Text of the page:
Sensory Characteristics The color of tempeh should be white, due to growth of Rhizopus, and limited black spots indicating the completely natural spore-phase of its life-cycle. The spores are completely safe to consume and lend tempeh an increased depth of flavor similar to aged camembert cheese. The flavor of tempeh should be meaty, mushroom-like, and nutty; never bitter. The odor of tempeh should be fresh, without a hint of ammonia. These are the qualities of fresh, high-quality tempeh.
Origin The earliest reference of tempeh was found in the Serat Centhini, a 17th century compilation of Indonesian legends, traditions, and teachings published in 1815 under the supervision of King Pukubuwono V of Surakarta Kingdom, Central Java, Indonesia.
Production The production of tempeh involves soaking the raw beans, cooking the beans along with any grains or seeds to be added, cooling the beans, grains and/or seeds, inoculating them with the Rhizopus culture, and then incubating the ingredients under specific environmental conditions (e.g. temperature, moisture, pH, oxygen and time) to facilitate the growth of Rhizopus. This growth increases the health-promoting potential of the beans, grains and seeds used to make tempeh by enhancing nutrient bioavailability and eliminating anti-nutrients by breaking down protein into amino acids, digesting lipids into fatty acids, transforming iron(II)-species into iron(III)-species, breaking down isoflavone glycosides into aglycones, reducing phytate content, as well as producing vitamin B12 through symbiosis.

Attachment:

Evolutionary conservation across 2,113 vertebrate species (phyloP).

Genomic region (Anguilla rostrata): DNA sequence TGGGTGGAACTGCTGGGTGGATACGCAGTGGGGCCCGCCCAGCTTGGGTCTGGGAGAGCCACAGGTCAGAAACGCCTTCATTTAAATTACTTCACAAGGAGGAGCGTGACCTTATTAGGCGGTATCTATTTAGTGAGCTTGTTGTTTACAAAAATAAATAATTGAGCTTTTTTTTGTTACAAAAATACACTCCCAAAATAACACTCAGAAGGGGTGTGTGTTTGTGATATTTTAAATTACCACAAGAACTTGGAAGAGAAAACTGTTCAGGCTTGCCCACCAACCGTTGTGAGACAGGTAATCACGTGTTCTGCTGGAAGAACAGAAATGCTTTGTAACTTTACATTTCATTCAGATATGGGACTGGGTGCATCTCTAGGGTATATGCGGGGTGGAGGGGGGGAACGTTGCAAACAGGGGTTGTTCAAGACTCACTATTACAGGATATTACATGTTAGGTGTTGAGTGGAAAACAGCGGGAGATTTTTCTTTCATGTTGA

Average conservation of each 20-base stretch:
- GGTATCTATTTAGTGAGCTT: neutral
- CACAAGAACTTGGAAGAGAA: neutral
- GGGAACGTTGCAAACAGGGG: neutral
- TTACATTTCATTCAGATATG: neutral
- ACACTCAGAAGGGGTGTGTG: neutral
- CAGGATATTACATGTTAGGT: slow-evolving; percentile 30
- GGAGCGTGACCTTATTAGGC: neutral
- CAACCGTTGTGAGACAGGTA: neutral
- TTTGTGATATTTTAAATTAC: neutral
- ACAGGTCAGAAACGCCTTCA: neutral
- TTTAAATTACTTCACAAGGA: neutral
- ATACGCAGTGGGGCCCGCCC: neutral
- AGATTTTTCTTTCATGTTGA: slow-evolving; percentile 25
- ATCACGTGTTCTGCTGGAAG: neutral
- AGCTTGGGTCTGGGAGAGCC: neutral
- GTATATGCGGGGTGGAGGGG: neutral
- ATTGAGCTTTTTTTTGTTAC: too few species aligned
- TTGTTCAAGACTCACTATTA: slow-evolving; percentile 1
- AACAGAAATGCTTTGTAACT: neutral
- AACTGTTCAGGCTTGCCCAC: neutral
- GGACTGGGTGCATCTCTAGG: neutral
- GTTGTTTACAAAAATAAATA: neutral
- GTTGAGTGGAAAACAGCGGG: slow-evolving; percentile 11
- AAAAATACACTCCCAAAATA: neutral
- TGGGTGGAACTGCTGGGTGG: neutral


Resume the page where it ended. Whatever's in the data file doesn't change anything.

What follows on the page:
Effects of Tempeh Fermentation on Nutritional Content of Ingredients Tempeh fermentation is found to drastically increase the amount of soluble protein in tempeh made from chickpeas by 62.7%. In chickpeas, tempeh fermentation is also found to increase antioxidant activity and fiber content as well as decrease anti-nutrient (oligosaccharide) levels. In white and colored quinoa, tempeh fermentation increased the levels of protein by 15-20%, fiber by 48%,and free amino acids 5.5-9 %. A decrease in crude lipids is observed in chickpeas to be 38.9%, in peas 37.5,% and in black beans 12.5-25%. Tempeh fermentation also increases chickpeas’ total phenolic content 2.78 fold and antioxidant capacity 1.80- to 1.94-fold.
Health Benefits. The literature body on tempeh consists of evidence on the potential health benefits of tempeh on gut health, cancer, cognitive function, lung health, cardiovascular health, anemia, liver health, bone health, type 2 diabetes mellitus, obesity, skeletal muscle recovery, and malnutrition. Most of these health benefits in tempeh are linked to the isoflavone, protein, mineral, as well as para- and probiotic contents in tempeh.
Information from projectumami.net
Colorado Pinto Bean & Millet
Black Bean & Sunflower Seed
Black Cat Farm Chickpea & White Mountain Farm Quinoa
Al Stone: Markets Manager and Mycelium Architect
Ryan Davis: Ops Manager & Pallet Jack Cowboy
Nick Chambers: GM & Chief Fungi
JD Kettle: Red Hot Chili Pepp'r
Ally Jean aka AJ: Director of Business Development & Grub Guardian
Joshua Wagner: Wagz
Angelica Quintana: Kitchen Angel
Alex Disbrow: Tater
Prester Kochlee: Ocotillo
Allergen Notification: We handle and co-mingle on pallets boxes of tree nuts, eggs, and wheat.